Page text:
Fiberglass air filters are the most common type of air filter used in homes. They are disposable and extremely affordable, originally developed to protect HVAC systems rather than trap dirt and other contaminants. Indoor air quality is a crucial element for any homeowner, especially if members of the household have respiratory problems. The right HVAC filters can make the difference between congested air full of pollutants and clean air that is healthy and easy to breathe.
Understanding the different types of air filters for homes is the first step to getting the best indoor air quality you deserve. Each of these filters has its own set of advantages and disadvantages, which vary depending on your purpose for your home. Some people need HVAC system filters that keep the air free of allergens and other contaminants, while others just need a basic filter to get the job done. Typically, high-efficiency filters that are also cost-effective are best for homes, but other considerations should include whether there are pets in the home, if mold is a threat, and how often filters should be changed.
It is advisable to talk to an HVAC professional before making any decisions about air filters. To help gather information and evaluate your options, you can compare the basic pros and cons of each filter type. Let's take a look at each type of filter and its characteristics to narrow down the types that may be suitable for your home. Fiberglass air filters are the most common type, but people living with allergies or other respiratory problems may benefit more from HEPA filters.
A contractor must adjust these filters to fit your specific HVAC system. UV filters use short-wave ultraviolet light to kill bacteria and viruses. When air passes through the HVAC unit, UV lamps disinfect it with germicidal radiation. UV filters are excellent for killing microorganisms that could be hazardous to health, including mold spores.
However, they can transform oxygen into ozone, which can be hazardous to health in low amounts and worsen existing respiratory diseases such as asthma in higher amounts. While UV filters are great at killing bacteria and viruses, they are not as efficient when it comes to detecting contaminants such as dust. This is why they are often part of a larger filtration mechanism, which includes HEPA air filters. UV light is invisible to the human eye and bulbs usually need to be replaced every year, depending on the make and model of the HVAC system.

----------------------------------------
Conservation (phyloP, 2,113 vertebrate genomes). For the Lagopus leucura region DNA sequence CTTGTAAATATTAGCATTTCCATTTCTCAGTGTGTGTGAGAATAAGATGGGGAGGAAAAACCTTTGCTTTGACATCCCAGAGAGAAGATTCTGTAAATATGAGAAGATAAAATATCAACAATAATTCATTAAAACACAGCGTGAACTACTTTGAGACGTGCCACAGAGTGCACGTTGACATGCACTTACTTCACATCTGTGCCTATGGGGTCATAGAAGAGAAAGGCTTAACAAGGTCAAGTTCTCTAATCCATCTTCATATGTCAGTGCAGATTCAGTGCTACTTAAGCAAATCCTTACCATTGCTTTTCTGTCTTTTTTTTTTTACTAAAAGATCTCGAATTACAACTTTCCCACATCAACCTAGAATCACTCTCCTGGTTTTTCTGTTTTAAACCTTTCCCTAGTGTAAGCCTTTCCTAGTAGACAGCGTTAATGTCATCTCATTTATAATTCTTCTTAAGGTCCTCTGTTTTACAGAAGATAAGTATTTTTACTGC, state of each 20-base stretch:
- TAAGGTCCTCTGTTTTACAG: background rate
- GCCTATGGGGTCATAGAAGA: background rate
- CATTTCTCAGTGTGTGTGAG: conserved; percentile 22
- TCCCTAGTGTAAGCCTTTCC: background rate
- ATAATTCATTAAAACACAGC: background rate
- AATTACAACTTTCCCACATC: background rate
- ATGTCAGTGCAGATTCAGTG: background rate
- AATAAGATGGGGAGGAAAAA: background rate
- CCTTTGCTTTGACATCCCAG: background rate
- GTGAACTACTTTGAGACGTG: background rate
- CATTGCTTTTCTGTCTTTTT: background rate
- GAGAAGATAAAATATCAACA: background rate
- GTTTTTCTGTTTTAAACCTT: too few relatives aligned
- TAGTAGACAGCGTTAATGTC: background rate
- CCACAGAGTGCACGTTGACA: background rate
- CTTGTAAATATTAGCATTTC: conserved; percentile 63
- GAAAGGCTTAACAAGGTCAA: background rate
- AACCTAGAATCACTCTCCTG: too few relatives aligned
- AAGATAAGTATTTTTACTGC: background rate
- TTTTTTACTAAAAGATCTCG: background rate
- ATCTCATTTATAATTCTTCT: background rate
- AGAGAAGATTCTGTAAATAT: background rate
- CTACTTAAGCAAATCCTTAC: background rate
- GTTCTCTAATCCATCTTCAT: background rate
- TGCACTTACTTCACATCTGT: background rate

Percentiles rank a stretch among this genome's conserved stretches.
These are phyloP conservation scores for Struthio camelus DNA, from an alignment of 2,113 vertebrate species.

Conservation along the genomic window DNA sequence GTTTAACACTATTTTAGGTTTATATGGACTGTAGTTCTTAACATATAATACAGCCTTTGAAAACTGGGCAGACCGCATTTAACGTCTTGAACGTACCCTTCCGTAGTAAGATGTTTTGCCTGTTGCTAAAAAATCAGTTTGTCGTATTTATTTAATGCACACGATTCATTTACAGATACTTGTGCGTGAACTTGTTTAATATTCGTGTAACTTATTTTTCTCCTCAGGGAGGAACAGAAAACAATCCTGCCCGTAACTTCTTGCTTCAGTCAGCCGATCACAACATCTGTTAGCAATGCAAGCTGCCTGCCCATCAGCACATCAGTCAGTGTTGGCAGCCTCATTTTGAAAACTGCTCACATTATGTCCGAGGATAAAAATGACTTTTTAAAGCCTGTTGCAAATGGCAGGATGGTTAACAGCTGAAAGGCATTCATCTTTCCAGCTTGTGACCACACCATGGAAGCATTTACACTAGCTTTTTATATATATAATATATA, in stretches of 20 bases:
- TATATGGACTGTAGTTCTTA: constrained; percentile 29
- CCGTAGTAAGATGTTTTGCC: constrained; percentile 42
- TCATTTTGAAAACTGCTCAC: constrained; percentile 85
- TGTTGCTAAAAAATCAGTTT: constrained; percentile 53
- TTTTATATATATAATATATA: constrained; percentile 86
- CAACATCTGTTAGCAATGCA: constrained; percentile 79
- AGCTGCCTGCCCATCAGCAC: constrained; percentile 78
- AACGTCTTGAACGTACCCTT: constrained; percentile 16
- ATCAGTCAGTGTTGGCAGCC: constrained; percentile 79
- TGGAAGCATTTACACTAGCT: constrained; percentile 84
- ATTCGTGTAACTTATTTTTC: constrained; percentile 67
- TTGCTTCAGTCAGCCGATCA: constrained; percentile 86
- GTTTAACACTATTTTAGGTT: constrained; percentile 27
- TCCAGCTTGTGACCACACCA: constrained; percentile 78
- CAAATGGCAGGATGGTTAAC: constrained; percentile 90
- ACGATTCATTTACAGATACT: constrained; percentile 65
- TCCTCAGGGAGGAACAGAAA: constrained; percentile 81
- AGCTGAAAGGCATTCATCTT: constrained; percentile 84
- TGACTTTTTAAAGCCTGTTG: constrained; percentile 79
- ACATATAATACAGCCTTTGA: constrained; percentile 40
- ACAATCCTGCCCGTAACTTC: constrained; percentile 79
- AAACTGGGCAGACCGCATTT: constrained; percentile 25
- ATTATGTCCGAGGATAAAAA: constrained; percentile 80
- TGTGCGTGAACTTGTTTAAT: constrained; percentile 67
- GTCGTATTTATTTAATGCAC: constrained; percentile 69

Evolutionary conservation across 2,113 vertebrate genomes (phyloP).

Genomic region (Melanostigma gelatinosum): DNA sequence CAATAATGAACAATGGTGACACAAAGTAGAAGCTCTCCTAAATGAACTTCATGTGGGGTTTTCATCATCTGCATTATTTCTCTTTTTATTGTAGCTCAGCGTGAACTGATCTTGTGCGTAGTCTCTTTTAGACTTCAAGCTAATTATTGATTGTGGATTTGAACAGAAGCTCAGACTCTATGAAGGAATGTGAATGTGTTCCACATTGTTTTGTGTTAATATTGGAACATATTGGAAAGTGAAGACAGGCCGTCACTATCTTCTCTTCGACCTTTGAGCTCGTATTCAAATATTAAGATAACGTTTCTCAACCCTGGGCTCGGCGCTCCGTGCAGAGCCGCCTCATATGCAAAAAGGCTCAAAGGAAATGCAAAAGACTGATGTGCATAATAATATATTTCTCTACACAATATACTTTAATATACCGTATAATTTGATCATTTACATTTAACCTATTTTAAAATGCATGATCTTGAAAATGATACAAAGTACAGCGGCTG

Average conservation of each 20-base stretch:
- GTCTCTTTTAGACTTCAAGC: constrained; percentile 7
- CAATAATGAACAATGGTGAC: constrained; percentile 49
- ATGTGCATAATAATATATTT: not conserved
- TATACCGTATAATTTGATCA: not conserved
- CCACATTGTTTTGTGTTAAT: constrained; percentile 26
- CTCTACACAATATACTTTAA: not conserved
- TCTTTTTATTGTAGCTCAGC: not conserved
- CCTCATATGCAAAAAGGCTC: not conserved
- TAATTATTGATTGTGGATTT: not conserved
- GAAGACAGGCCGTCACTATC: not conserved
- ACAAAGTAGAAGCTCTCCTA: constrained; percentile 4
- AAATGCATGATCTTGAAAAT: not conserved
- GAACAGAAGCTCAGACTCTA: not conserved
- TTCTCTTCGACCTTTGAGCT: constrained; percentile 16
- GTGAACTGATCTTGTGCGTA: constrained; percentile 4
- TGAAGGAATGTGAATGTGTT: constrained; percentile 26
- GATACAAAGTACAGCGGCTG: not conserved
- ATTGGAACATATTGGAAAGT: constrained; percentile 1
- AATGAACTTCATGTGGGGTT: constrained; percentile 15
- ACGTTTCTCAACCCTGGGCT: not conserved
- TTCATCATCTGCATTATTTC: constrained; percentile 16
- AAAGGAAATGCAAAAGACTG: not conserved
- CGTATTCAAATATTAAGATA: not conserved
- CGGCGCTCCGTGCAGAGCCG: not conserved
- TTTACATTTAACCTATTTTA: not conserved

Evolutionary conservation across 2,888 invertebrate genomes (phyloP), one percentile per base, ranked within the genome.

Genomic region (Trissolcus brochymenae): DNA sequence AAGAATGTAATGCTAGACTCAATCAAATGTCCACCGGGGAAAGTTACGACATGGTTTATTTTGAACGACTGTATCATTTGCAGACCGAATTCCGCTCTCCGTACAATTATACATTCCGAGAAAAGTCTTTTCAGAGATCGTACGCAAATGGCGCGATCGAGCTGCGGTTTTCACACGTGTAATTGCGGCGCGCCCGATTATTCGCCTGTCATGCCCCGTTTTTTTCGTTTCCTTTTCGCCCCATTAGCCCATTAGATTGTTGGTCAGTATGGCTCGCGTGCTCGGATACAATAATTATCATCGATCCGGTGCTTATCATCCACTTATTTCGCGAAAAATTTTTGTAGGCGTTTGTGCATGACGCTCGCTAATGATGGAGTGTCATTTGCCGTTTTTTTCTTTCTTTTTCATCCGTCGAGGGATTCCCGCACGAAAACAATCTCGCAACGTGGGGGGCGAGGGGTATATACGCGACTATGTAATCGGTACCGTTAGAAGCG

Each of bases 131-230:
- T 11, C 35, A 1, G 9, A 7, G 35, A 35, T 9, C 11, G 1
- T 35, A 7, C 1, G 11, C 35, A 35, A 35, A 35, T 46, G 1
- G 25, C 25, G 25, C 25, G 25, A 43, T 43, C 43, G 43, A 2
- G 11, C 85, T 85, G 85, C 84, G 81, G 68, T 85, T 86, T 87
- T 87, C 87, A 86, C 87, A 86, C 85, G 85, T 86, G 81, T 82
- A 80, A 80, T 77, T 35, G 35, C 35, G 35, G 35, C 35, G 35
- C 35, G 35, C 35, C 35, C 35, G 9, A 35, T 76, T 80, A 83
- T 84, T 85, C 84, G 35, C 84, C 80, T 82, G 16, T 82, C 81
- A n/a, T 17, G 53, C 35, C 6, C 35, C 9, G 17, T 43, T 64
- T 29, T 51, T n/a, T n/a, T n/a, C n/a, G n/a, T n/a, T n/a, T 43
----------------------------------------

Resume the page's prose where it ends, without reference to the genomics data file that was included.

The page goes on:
Electrostatic filters create static that acts as a magnet for dust and other airborne particles using small cotton and paper fibers. The magnetism is strong enough to prevent these particles from spreading throughout the house, making them one of the best options for those who need a filter that can fight allergens. An additional advantage for electrostatic filters is that they are available as disposable and reusable when it's time to change them. Washable filters are an eco-friendly way to save money in the long run.
The initial price of this type of air filter for HVAC systems is high, but it should be considered as an investment that will last for many years since you can simply wash and reuse it over and over again instead of buying a new one every few months. Washable filters must be well maintained to ensure they work as they should; they come with maintenance instructions that must be followed and it is very important to make sure that the filter is completely dry before replacing it or else mold and mildew can form on it and blow into the air you breathe. While these filters have a low MERV rating, they are a great long-term investment for someone who doesn't have strong preferences about HVAC filter types and doesn't need special filters. Media filters provide the same level of filtration as a high MERV filter but without the negative consequences of airflow or static pressure due to their larger surface area.
Media filters are very easy to maintain and great for filtering bacteria and other small airborne contaminants since filtered dirt seals into them preventing it from being expelled back into your home. They also need to be changed as often as once or twice a year and are a great long-term investment for someone who doesn't have strong preferences about HVAC filter types and doesn't need special filters.